Robotics and autonomous systems are championed as one of the UK government’s ‘Eight Great Technologies’. The growth this industry is beginning to see opens up a world of opportunity to not only businesses but to the economy in the form of exports; career opportunities; technology and innovation.
Maritime Autonomous Systems (MAS) come in various shapes and sizes and can operate both below and on the surface. The very nature of an autonomous system means there are no people on board; they can be deployed at sea to simply act as a human’s eyes and ears in the ocean carrying sensors and transmitters completing any job that is deemed too dull, too dirty or too dangerous.
Any Maritime Autonomous System, an Autonomous Underwater Vehicle (AUV), a Remotely Operated Vehicle (ROV) or an Autonomous Surface Vehicle (ASV) is more than just a ‘vehicle’. In order to work successfully it needs sensors; communications; software and operators. In the UK alone there are an abundance of companies ready to offer these services. There are sensor manufacturers as well as distributors with the latest in sensor technology, communications specialists, platform manufacturers, software providers and a long list of commercial and defence users and operators.
Research and Development
Government funded projects are actively encouraging collaborative working across organisations with an interest or involvement in Maritime Autonomy. In line with policy to propel the development of robotics and autonomous systems, in 2014 it was announced that government departments were injecting £9 million worth of funding into the future of Maritime Autonomous Systems. Supported by Dstl, Innovate UK, Solent LEP, and NERC the various programmes each address different areas covering the wide spectrum of activities concerning Maritime Autonomous Systems.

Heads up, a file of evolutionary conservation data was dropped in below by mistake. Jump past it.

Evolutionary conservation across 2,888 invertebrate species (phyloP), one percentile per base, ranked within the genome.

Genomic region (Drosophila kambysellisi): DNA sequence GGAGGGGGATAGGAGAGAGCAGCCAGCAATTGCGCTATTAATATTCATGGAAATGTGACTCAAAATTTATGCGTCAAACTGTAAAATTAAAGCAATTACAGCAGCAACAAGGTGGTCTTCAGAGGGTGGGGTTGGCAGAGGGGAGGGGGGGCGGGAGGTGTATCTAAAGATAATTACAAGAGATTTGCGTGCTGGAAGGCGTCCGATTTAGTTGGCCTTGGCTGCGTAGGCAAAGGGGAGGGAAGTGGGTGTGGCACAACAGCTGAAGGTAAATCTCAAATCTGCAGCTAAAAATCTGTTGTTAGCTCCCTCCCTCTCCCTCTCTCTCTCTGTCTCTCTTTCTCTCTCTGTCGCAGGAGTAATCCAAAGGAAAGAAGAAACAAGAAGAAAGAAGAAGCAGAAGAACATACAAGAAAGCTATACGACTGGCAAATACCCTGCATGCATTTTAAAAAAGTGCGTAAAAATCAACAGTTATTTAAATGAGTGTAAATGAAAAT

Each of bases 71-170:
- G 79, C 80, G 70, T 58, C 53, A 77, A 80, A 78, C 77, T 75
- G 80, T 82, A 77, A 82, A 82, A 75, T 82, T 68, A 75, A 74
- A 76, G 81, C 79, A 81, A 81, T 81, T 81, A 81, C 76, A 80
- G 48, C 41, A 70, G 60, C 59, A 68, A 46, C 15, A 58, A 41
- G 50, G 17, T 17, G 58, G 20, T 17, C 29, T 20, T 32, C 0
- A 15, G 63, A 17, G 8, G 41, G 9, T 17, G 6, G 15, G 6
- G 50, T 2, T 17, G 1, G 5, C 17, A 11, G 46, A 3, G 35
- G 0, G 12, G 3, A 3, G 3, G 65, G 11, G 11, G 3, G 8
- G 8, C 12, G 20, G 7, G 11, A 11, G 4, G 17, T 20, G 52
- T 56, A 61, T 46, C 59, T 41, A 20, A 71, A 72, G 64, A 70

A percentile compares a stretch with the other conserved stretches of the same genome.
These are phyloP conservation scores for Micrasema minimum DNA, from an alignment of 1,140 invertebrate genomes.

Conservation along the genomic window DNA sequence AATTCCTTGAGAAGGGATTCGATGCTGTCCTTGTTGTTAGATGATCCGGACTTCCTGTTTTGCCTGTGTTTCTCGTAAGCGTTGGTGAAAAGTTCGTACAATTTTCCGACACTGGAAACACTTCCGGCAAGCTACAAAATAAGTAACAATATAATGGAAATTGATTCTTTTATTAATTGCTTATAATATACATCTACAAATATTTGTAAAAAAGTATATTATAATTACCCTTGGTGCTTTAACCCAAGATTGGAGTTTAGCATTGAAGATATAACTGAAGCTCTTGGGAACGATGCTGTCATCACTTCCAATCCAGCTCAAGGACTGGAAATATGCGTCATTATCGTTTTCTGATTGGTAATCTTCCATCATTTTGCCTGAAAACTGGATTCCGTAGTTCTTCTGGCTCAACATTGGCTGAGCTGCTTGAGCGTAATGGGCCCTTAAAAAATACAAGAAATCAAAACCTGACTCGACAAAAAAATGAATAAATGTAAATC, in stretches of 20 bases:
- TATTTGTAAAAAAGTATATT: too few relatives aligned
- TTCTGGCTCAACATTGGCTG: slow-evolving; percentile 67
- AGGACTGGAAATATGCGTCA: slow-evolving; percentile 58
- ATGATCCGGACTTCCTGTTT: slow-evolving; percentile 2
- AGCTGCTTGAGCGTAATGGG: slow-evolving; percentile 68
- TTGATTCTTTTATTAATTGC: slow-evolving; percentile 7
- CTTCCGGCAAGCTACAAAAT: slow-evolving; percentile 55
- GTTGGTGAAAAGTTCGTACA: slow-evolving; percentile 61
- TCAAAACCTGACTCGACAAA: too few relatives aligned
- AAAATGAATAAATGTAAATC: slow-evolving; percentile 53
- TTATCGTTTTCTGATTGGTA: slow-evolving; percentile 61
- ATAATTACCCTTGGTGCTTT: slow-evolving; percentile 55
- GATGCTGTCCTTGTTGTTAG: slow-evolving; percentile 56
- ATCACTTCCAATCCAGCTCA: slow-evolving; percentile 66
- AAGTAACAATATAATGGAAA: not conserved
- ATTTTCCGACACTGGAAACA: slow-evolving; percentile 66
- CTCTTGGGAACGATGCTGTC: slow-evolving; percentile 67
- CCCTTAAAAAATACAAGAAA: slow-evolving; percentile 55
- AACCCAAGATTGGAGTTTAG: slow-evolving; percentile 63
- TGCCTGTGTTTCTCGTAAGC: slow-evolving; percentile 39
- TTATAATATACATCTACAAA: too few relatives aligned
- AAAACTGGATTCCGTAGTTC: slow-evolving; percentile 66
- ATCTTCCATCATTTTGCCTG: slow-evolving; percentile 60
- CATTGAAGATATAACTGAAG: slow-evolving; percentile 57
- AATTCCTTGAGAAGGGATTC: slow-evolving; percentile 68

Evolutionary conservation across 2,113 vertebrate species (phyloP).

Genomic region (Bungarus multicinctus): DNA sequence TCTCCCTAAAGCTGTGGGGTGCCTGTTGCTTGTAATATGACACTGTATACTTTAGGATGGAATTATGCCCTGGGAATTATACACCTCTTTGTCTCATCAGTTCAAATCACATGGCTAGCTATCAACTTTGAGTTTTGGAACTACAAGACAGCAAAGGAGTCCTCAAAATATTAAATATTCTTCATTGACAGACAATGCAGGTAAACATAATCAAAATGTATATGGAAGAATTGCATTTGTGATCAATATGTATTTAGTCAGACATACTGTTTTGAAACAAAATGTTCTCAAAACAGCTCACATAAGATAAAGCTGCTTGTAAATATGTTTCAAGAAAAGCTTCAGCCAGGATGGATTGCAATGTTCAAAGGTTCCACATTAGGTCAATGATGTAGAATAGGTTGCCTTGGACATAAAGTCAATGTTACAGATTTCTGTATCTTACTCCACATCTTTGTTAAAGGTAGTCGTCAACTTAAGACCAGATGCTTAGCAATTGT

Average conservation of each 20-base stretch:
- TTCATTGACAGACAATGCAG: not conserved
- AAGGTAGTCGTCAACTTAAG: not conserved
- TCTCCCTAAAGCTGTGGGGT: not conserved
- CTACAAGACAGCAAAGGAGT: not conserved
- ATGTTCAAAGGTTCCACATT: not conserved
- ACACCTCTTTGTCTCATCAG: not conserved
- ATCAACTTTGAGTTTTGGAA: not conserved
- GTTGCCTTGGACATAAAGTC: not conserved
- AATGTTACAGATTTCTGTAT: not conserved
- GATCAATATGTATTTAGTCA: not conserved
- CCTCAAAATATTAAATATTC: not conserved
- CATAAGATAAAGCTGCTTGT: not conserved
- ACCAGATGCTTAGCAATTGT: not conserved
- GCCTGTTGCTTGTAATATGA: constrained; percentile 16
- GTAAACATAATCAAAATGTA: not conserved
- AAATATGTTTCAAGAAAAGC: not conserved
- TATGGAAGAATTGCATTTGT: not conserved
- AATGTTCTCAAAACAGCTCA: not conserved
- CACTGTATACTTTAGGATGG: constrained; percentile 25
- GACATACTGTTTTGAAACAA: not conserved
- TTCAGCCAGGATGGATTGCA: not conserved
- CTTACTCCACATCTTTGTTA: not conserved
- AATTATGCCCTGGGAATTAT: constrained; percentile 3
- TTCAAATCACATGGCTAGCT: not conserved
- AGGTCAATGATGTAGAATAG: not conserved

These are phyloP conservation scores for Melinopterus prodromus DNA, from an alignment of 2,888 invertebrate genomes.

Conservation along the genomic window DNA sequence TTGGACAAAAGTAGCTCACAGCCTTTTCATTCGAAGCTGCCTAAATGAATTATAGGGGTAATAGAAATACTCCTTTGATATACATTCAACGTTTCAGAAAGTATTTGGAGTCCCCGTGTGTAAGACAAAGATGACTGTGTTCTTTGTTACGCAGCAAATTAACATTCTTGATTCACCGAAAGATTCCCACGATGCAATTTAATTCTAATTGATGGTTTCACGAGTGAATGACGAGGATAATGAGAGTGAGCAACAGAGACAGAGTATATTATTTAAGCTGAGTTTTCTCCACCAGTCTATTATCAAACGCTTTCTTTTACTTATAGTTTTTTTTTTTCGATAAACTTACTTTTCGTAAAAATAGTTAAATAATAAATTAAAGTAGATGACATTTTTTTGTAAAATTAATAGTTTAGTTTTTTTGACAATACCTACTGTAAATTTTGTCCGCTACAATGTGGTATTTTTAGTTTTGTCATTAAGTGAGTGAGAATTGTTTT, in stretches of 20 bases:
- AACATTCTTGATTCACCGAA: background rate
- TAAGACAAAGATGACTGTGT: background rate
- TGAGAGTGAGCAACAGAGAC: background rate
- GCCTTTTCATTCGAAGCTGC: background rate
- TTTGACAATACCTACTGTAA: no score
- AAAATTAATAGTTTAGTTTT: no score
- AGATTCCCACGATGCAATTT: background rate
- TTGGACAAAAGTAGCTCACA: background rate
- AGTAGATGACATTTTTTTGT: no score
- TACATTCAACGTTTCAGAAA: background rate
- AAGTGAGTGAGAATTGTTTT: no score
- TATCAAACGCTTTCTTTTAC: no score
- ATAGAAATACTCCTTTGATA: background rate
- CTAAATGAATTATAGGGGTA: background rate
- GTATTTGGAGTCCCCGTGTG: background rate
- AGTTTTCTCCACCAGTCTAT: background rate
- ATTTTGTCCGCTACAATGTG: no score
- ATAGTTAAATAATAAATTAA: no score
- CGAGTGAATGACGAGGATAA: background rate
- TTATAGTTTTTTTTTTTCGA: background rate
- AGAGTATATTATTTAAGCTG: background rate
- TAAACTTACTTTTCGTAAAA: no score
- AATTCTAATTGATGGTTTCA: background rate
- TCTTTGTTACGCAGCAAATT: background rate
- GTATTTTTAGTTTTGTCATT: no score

Funded projects are just one way to foster cross-collaboration between academia and industry. In late 2015 the National Oceanography Centre (NOC) opened the doors to a brand new £3 million Marine Robotics Innovation Centre. The new centre is set to be a hub for businesses developing autonomous platforms with novel sensors that will be used to cost-effectively capture data from the world’s oceans. Companies have already taken space at the new centre including ASV Ltd, SeeByte and Planet Ocean.
As well as hosting the Marine Robotics Innovation Centre, the NOC owns its own fleet of ASVs, each with different specifications and capabilities. The fleet includes a C-Enduro ASV, an AutoNaut, a Liquid Robotics SV3 Wave Glider as well as various AUVs, ROVs and gliders. Both the C-Enduro and AutoNaut were developed under a competition for smaller UK companies to design and develop innovative new Autonomous Surface Vehicles (ASVs). Initiated by NOC, the SBRI was funded by NERC, Dstl and Innovate UK.
A whole new career path
The required skills base for Maritime Autonomous Systems is not just limited to design and build; support tasks including operation, maintenance, sales and marketing are just as important. The successful provision of MAS is reliant on a full lifecycle.
Many universities across the country are now running their own marine robotics research programmes. The Edinburgh Centre for Robotics run by Heriot-Watt University and the University of Edinburgh recognises the huge potential for growth offered by the Marine Robotics market and aims to train its students ready to enter this emergent market place. Heriot-Watt University operates its own fleet of marine robotic systems for students to operate. In April 2014 it was announced that Heriot-Watt had taken delivery of a C-Enduro ASV to add to its fleet.
The future for the UK Maritime Autonomy Hub
The UK has a strong foundation for a competitive edge in the provision of Maritime Autonomous Systems. Interest and involvement is coming from all angles: industry, universities, research institutions and various government departments. As this market continues to grow, sustaining this advantage will become important. So far, the collaborative approach taken towards this industry is working well and long may it continue.
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